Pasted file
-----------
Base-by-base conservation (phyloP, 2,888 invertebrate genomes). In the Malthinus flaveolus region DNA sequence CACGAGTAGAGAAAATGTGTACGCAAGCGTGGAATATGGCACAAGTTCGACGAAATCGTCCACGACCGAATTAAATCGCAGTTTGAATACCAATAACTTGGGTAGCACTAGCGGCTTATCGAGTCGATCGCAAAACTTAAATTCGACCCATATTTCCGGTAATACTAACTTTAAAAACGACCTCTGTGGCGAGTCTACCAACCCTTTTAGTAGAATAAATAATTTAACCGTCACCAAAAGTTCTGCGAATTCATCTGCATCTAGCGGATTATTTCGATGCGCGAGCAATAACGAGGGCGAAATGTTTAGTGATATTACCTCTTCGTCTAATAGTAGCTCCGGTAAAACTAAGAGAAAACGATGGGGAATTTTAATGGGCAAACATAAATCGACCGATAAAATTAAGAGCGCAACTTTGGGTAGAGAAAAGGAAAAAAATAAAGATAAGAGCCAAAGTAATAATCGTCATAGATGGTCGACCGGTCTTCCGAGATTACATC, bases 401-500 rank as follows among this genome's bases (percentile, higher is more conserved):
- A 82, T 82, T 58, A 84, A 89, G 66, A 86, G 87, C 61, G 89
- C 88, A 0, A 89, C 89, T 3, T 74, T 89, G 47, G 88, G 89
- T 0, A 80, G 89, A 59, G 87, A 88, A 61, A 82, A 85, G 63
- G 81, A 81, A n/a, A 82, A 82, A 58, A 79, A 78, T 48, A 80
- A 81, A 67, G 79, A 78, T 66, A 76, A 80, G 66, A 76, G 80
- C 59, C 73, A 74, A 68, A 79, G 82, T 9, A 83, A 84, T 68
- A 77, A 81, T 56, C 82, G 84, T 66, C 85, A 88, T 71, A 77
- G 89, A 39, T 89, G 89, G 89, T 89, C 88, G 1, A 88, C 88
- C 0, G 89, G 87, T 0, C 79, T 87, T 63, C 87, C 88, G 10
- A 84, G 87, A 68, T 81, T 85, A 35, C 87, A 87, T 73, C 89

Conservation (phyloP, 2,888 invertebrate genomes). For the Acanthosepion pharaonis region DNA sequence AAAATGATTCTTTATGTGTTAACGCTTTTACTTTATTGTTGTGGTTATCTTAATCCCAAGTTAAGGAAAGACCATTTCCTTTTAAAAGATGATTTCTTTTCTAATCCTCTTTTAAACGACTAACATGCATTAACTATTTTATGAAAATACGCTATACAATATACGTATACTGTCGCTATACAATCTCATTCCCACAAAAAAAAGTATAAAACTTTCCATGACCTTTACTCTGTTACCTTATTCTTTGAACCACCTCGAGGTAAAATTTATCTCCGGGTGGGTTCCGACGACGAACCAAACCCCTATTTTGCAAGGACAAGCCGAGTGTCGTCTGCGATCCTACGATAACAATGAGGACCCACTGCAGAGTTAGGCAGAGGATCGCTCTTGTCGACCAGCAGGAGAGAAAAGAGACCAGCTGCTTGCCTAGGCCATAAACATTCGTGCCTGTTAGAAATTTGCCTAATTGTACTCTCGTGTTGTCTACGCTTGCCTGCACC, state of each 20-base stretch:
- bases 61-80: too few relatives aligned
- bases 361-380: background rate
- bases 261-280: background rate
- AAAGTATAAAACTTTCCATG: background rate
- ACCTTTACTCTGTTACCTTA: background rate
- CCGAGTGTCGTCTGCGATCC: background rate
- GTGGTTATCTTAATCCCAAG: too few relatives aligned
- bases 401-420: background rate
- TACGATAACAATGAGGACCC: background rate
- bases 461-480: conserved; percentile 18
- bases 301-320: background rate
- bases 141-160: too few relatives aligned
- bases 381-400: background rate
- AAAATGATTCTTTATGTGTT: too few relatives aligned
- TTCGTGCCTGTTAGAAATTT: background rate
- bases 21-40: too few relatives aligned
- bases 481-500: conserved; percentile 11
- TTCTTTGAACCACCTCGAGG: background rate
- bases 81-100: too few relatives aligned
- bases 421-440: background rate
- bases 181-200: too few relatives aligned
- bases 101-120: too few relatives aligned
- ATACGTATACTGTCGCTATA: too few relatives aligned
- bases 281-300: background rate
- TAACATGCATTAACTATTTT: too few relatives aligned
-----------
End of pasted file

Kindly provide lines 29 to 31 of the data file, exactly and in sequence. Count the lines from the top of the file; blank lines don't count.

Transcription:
- bases 481-500: conserved; percentile 11
- TTCTTTGAACCACCTCGAGG: background rate
- bases 81-100: too few relatives aligned